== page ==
WEF unveils 'crowdsourcing' push on how to run the Web

August 28, 2014
A logo of the World Economic Forum on January 26, 2013 in Davos

The World Economic Forum unveiled a project on Thursday aimed at connecting governments, businesses, academia, technicians and civil society worldwide to brainstorm the best ways to govern the Internet.

WEF, which each year gathers the global elite in the plush Swiss ski resort of Davos, launched its NETmundial Initiative in a bid to build on the outcome of a large conference in Brazil in April that called for a transparent, multi-stakeholder approach to running the Web.

The participants at that conference balked at a push by some countries, including China and Russia, for governments to move into a leading role in overseeing the Internet, amid fears of the impact this could have on the unity of the Web and on online dissent and freedom of expression.

The WEF project aims to put the goals decided upon in Brazil into action by bringing as many voices as possible into the growing global debate over how to govern the Internet without jeopardising its diversity.

The platform will basically enable "crowdsourcing with the best experts in the world" to help determine the path forward on a wide range of issues, enthused Pierre Nanterme, a member of the WEF steering board and chief executive of management consultancy giant Accenture.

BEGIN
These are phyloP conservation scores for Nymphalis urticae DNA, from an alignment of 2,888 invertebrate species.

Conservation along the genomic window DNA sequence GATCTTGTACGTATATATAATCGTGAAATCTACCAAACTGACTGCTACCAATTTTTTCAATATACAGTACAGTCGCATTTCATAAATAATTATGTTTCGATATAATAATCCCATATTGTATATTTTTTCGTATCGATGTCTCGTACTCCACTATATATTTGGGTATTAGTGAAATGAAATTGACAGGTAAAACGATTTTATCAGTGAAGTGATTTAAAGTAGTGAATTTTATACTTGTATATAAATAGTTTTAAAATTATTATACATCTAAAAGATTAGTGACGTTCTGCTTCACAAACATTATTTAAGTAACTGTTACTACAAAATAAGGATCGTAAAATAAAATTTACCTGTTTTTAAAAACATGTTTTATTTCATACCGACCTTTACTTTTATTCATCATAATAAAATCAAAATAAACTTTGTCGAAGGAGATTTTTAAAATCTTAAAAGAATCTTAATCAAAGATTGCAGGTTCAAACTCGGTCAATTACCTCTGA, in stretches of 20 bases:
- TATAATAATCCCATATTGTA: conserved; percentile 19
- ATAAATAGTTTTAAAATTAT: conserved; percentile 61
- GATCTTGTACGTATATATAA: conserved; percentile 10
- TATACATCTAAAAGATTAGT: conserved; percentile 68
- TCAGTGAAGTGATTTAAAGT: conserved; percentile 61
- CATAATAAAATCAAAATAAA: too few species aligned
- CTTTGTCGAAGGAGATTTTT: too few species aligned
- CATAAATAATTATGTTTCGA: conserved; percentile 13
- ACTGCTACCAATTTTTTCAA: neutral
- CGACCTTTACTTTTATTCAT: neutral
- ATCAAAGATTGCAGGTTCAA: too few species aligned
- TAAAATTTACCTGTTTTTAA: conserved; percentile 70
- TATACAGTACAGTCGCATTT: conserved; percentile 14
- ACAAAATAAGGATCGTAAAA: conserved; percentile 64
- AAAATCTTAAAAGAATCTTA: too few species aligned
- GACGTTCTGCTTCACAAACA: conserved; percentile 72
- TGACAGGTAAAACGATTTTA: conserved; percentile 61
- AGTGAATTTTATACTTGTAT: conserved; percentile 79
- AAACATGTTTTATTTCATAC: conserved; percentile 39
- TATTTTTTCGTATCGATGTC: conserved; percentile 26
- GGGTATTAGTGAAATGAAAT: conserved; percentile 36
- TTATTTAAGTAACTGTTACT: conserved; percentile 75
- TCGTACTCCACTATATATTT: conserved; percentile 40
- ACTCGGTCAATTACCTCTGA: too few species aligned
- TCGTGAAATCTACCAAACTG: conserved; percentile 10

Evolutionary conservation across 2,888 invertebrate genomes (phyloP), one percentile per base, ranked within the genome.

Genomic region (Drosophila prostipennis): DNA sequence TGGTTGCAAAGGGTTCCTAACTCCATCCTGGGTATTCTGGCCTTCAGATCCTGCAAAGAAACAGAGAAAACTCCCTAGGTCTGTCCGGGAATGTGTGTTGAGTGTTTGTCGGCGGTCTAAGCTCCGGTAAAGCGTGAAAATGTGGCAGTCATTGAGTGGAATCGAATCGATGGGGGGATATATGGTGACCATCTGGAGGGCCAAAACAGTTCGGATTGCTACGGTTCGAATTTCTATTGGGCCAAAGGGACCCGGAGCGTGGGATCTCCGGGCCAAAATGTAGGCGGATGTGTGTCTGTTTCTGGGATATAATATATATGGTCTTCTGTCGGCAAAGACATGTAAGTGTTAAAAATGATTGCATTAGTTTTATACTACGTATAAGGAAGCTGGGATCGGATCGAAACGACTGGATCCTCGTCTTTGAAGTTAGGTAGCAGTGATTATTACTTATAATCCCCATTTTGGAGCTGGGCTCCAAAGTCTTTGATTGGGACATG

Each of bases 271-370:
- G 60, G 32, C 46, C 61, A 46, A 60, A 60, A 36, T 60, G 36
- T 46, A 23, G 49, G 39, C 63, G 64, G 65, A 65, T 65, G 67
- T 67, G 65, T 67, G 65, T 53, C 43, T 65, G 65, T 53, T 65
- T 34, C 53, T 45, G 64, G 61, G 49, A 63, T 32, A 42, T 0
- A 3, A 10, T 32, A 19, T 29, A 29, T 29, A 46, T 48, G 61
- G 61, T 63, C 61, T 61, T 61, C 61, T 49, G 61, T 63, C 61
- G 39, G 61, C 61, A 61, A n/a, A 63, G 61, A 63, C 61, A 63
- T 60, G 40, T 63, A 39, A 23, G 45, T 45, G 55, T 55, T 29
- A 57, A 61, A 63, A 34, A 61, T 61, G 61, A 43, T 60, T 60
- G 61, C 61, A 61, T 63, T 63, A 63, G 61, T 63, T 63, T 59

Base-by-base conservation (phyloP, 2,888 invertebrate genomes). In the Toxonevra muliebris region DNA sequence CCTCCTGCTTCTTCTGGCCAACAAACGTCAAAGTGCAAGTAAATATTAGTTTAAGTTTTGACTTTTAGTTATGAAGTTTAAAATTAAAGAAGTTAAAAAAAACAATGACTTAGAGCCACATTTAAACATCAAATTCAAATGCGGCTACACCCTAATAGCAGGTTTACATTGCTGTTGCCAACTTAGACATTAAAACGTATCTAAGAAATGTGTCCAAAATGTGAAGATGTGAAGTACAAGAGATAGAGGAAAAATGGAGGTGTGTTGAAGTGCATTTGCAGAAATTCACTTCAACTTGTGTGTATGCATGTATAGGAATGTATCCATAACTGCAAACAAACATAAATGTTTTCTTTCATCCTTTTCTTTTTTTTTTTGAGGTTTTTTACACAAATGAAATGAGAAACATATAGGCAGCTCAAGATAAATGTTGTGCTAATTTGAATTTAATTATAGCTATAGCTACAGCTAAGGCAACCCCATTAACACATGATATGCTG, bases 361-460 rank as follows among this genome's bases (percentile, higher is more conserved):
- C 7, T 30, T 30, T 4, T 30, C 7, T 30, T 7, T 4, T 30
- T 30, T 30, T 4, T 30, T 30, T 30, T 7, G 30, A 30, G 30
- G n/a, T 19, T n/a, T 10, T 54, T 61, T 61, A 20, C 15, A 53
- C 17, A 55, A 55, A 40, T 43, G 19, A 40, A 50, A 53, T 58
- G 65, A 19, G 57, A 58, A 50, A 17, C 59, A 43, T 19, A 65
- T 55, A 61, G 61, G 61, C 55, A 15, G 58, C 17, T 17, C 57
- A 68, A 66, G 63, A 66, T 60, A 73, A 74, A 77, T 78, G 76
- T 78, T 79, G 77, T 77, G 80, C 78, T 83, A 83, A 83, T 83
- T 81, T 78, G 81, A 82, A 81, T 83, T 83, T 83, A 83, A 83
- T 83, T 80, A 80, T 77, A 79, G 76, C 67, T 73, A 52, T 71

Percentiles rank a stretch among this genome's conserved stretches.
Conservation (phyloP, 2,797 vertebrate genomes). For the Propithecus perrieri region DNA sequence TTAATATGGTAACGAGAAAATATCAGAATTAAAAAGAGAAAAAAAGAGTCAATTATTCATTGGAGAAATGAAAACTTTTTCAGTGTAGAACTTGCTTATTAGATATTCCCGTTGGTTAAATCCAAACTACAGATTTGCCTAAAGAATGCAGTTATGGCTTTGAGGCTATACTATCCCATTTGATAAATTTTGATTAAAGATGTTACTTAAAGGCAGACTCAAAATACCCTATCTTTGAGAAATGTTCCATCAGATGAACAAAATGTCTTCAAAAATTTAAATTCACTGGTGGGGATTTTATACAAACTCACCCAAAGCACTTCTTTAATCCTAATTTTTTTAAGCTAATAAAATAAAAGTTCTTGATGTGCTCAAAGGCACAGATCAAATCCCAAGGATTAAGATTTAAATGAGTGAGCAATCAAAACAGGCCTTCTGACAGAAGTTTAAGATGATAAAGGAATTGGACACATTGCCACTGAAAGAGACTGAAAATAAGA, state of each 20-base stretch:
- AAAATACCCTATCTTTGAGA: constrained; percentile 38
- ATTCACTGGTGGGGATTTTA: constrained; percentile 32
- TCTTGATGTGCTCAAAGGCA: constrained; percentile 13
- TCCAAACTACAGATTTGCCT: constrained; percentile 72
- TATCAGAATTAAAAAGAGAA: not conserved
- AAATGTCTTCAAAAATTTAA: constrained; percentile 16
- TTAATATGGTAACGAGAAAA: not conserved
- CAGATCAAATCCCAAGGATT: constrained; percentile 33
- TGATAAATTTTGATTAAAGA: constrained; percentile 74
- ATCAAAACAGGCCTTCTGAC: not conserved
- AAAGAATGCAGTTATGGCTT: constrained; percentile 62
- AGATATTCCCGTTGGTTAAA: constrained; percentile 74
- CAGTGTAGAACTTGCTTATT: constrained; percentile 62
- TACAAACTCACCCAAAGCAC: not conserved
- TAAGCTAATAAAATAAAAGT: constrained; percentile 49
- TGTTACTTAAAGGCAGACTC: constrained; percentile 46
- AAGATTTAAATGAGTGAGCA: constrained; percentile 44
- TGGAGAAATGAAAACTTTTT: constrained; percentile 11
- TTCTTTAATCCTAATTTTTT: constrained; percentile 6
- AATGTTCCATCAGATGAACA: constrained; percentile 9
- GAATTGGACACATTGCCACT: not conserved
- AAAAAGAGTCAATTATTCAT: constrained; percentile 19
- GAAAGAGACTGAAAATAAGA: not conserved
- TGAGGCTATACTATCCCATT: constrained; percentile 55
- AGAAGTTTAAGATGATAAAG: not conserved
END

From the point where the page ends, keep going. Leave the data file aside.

"We have to find global solutions, global standards for the Internet, because the beast is global," he told AFP.

Through a series of "open and transparent" dialogues with political decision makers, technical experts, business leaders and online privacy and rights advocates and others, WEF aims in coming months to help pinpoint the main issues and problems surrounding Internet governance globally and to begin creating a bank of expertise that policy makers can draw from.

The process will culminate in a summit on the issue during the organisation's annual Davos meeting next January, WEF chairman Klas Schwab told reporters.

The goal is not to create an organisation to oversee the Web, but to "make sure that the Internet does not become fragmented," he said.

The discussions kicked off on Thursday with a meeting at WEF's global headquarters in Geneva of more than 70 top movers and shakers from different sectors.

President of Estonia Toomas Hendrik Ilves, the creator of the World Wide Web Tim Berners-Lee, the head of US-linked global Internet regulator ICANN, and a wide range of diplomats figured among the participants.

More than 20,000 others followed their discussions online with many weighing in on the debate on Twitter.

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